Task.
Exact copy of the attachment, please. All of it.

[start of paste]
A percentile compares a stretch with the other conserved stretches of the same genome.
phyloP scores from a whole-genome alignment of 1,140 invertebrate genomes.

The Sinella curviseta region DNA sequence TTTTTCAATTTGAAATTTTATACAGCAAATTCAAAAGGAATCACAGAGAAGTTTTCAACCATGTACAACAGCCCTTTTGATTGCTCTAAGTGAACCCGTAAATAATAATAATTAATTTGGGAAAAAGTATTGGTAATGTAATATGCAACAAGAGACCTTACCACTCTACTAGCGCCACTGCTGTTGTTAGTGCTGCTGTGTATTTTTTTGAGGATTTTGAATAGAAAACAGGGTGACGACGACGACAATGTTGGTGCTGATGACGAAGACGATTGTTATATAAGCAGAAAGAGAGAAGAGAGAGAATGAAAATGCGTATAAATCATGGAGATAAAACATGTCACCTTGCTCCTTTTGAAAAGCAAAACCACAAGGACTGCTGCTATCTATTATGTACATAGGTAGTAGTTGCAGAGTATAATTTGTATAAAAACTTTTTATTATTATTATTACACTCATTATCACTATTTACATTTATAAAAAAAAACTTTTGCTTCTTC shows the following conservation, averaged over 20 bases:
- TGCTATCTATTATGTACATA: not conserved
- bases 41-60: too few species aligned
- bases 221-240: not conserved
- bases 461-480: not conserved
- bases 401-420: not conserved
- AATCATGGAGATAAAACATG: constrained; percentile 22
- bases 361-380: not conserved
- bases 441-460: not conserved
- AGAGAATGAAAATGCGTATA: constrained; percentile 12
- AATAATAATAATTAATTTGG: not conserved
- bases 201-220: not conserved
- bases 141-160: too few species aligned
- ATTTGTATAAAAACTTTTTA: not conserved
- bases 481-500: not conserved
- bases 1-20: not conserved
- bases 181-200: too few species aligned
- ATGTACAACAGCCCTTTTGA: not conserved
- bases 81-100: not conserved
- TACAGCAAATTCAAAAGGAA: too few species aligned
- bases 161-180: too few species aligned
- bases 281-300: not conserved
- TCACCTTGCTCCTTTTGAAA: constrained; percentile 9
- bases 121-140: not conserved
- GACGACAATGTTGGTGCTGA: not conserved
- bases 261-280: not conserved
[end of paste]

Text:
A percentile compares a stretch with the other conserved stretches of the same genome.
phyloP scores from a whole-genome alignment of 1,140 invertebrate genomes.

The Sinella curviseta region DNA sequence TTTTTCAATTTGAAATTTTATACAGCAAATTCAAAAGGAATCACAGAGAAGTTTTCAACCATGTACAACAGCCCTTTTGATTGCTCTAAGTGAACCCGTAAATAATAATAATTAATTTGGGAAAAAGTATTGGTAATGTAATATGCAACAAGAGACCTTACCACTCTACTAGCGCCACTGCTGTTGTTAGTGCTGCTGTGTATTTTTTTGAGGATTTTGAATAGAAAACAGGGTGACGACGACGACAATGTTGGTGCTGATGACGAAGACGATTGTTATATAAGCAGAAAGAGAGAAGAGAGAGAATGAAAATGCGTATAAATCATGGAGATAAAACATGTCACCTTGCTCCTTTTGAAAAGCAAAACCACAAGGACTGCTGCTATCTATTATGTACATAGGTAGTAGTTGCAGAGTATAATTTGTATAAAAACTTTTTATTATTATTATTACACTCATTATCACTATTTACATTTATAAAAAAAAACTTTTGCTTCTTC shows the following conservation, averaged over 20 bases:
- TGCTATCTATTATGTACATA: not conserved
- bases 41-60: too few species aligned
- bases 221-240: not conserved
- bases 461-480: not conserved
- bases 401-420: not conserved
- AATCATGGAGATAAAACATG: constrained; percentile 22
- bases 361-380: not conserved
- bases 441-460: not conserved
- AGAGAATGAAAATGCGTATA: constrained; percentile 12
- AATAATAATAATTAATTTGG: not conserved
- bases 201-220: not conserved
- bases 141-160: too few species aligned
- ATTTGTATAAAAACTTTTTA: not conserved
- bases 481-500: not conserved
- bases 1-20: not conserved
- bases 181-200: too few species aligned
- ATGTACAACAGCCCTTTTGA: not conserved
- bases 81-100: not conserved
- TACAGCAAATTCAAAAGGAA: too few species aligned
- bases 161-180: too few species aligned
- bases 281-300: not conserved
- TCACCTTGCTCCTTTTGAAA: constrained; percentile 9
- bases 121-140: not conserved
- GACGACAATGTTGGTGCTGA: not conserved
- bases 261-280: not conserved